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Study of Myopia Prevention in Children With Low Concentration of Atropine

The safety and scientific validity of this study is the responsibility of the study sponsor and investigators. Listing a study does not mean it has been evaluated by the U.S. Federal Government. Read our disclaimer for details. Identifier: NCT00541177
Recruitment Status : Unknown
Verified October 2007 by Min-Sheng General Hospital.
Recruitment status was:  Recruiting
First Posted : October 10, 2007
Last Update Posted : October 10, 2007
Information provided by:
Min-Sheng General Hospital

Tracking Information
First Submitted Date  ICMJE October 6, 2007
First Posted Date  ICMJE October 10, 2007
Last Update Posted Date October 10, 2007
Study Start Date  ICMJE April 2007
Primary Completion Date Not Provided
Current Primary Outcome Measures  ICMJE
 (submitted: October 9, 2007)
cycloplegic refraction, visual acuity [ Time Frame: one year ]
Original Primary Outcome Measures  ICMJE Same as current
Change History No Changes Posted
Current Secondary Outcome Measures  ICMJE
 (submitted: October 9, 2007)
axial length [ Time Frame: one year ]
Original Secondary Outcome Measures  ICMJE Same as current
Current Other Pre-specified Outcome Measures Not Provided
Original Other Pre-specified Outcome Measures Not Provided
Descriptive Information
Brief Title  ICMJE Study of Myopia Prevention in Children With Low Concentration of Atropine
Official Title  ICMJE Pilot Study of Prevention Myopia in Children With Low Concentration of Atropine
Brief Summary The purpose of this study is to test the hypothesis that myopia can be prevented by using a low concentration of atropine eyedrops once a week.
Detailed Description

The prevalence rate of myopia is rising rapidly in several Asian countries. A prevalence survey conducted in 1995 of 11178 school children in Taiwan were 12 percent for six year old and 84 percent for teenagers 16 o 18 years. Among them, twenty percent were high myopes. While in the United States and Europe the prevalence rate in older adults is 20% to 50%. The rate of progression of myopia is highest in young children, and the average age of stabilization of myopia is approximately 16 years.The onset of myopia may occur at a relatively young age, leading to higher risks of high myopia (myopia at least 6.0 diopters ) in adulthood. High myopia is associated with potentially blinding complications. Therefore, prevention of myopia progression is important in Taiwan, especially in young children.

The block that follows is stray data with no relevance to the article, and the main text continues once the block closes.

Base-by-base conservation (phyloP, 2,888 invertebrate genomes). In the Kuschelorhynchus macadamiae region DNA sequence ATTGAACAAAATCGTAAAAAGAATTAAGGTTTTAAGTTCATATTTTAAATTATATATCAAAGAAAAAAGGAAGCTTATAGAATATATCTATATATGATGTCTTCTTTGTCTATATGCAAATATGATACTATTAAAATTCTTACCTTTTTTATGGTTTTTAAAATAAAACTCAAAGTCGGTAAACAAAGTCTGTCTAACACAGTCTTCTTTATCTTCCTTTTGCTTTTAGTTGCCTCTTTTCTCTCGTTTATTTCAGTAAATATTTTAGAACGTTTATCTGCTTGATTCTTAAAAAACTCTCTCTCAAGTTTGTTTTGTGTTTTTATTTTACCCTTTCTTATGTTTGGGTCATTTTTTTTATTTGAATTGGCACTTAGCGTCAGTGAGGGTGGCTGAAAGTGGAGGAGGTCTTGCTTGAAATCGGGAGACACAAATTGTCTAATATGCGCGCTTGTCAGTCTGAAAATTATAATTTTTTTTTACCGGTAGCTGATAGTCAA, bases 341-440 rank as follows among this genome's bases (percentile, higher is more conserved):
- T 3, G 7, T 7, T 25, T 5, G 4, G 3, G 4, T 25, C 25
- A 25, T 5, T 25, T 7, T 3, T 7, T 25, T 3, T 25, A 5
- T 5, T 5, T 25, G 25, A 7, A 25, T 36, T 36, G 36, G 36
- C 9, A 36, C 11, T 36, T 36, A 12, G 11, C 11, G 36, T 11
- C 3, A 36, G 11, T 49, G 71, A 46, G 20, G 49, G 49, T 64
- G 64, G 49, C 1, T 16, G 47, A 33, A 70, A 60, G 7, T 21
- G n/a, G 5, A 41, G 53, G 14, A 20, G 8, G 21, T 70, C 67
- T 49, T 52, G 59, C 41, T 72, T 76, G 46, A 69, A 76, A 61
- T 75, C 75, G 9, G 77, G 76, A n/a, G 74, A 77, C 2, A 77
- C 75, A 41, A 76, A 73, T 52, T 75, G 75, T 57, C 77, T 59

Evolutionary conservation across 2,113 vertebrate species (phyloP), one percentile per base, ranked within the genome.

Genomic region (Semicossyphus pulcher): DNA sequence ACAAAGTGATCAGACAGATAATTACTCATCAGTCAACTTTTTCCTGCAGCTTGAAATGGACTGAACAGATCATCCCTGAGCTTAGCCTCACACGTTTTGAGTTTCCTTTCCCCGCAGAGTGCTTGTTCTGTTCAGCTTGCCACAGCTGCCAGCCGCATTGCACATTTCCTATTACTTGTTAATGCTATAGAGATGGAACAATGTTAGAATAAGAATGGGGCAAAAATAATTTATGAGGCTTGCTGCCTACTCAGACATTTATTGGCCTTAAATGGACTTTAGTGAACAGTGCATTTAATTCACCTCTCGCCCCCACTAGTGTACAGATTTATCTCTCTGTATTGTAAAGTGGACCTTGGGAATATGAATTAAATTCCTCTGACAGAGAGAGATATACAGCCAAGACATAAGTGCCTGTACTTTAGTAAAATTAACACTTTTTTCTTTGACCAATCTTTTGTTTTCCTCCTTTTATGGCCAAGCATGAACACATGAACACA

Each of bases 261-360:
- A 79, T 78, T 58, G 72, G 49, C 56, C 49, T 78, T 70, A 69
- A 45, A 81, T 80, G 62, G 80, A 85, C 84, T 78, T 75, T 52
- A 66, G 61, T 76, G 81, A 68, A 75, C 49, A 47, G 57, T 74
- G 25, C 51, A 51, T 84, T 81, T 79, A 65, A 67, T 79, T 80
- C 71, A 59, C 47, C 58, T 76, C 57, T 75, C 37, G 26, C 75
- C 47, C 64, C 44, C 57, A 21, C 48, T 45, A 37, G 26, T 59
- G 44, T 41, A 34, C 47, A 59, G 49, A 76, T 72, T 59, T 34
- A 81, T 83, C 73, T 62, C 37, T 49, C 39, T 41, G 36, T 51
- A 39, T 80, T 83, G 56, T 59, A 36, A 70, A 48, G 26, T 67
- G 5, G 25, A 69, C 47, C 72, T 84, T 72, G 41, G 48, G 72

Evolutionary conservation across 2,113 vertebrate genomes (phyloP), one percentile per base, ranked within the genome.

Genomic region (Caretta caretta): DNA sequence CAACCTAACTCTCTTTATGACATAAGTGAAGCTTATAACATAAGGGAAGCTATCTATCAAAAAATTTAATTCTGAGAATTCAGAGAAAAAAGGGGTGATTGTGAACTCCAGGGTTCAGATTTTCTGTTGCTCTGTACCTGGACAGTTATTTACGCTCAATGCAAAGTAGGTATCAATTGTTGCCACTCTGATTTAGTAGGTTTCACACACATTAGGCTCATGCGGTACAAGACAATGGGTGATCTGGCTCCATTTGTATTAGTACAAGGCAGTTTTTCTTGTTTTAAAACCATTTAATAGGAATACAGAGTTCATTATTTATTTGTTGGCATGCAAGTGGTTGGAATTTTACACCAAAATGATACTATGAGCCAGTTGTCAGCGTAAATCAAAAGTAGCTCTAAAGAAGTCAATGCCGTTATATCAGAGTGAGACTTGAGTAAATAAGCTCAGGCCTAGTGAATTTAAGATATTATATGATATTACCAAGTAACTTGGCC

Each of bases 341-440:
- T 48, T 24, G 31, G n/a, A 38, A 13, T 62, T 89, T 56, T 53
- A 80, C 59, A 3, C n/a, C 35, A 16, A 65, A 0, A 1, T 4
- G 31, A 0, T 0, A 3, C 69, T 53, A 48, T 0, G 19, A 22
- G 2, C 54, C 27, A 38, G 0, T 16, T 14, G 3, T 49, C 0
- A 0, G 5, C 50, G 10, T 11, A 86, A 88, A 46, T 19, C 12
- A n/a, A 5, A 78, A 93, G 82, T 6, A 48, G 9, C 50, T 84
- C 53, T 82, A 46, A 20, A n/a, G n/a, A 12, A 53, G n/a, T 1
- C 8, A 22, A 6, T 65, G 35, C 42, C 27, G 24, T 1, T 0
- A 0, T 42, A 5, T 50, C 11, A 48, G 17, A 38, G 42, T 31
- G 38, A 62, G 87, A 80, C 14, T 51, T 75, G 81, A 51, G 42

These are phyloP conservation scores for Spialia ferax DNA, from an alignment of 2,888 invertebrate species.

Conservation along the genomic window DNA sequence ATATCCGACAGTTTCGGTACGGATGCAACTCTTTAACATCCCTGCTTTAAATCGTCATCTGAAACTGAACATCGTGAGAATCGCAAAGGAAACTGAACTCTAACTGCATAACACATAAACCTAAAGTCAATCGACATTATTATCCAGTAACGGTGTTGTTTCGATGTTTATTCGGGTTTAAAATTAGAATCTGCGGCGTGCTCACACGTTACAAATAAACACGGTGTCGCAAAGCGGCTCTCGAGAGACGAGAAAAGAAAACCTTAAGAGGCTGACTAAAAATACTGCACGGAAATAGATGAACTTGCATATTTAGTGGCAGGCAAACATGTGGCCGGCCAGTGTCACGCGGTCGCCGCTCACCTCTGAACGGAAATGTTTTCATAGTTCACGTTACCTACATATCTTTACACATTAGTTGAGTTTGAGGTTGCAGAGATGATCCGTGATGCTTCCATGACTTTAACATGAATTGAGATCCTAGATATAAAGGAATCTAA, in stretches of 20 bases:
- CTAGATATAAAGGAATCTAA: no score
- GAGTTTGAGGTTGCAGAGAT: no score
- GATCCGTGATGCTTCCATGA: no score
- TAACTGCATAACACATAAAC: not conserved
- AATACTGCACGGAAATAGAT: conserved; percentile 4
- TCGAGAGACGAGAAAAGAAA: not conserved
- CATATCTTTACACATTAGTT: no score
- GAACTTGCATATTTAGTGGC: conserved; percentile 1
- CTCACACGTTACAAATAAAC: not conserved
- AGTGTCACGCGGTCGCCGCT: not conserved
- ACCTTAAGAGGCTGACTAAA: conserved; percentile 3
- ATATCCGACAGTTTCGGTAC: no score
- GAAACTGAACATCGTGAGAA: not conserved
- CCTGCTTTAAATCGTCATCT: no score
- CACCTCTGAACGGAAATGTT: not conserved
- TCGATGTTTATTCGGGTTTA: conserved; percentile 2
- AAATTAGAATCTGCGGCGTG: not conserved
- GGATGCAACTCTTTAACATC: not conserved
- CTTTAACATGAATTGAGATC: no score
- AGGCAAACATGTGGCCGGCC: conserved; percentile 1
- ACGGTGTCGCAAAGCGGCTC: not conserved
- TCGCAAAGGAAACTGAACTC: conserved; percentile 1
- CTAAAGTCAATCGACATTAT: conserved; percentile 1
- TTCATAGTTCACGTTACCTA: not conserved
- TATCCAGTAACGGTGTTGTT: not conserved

There is some evidence that atropine eyedrops retard myopia progression in three randomized clinical trials. It is believed that atropine act on muscarinic receptor located in the sclera and through some unknown mechanism retard the elongation rate of axial length. However, the possible long-term side effects such as cataract formation and retinal toxicity, are largely unknown. Photophobia in daily life, accommodation difficulty both decrease the acceptance of atropine usage and compliance.

There are some evidence that the rate of axial elongation of eyeball are different between pre-myopic stage and myopic stage. Therefore, if we can use low concentration of atropine eyedrops before myopia development. Maybe we can prevent abnormal axial length elongation with lower dosage of atropine eyedrops compared with daily use of atropine eyedrops in true myopia stage.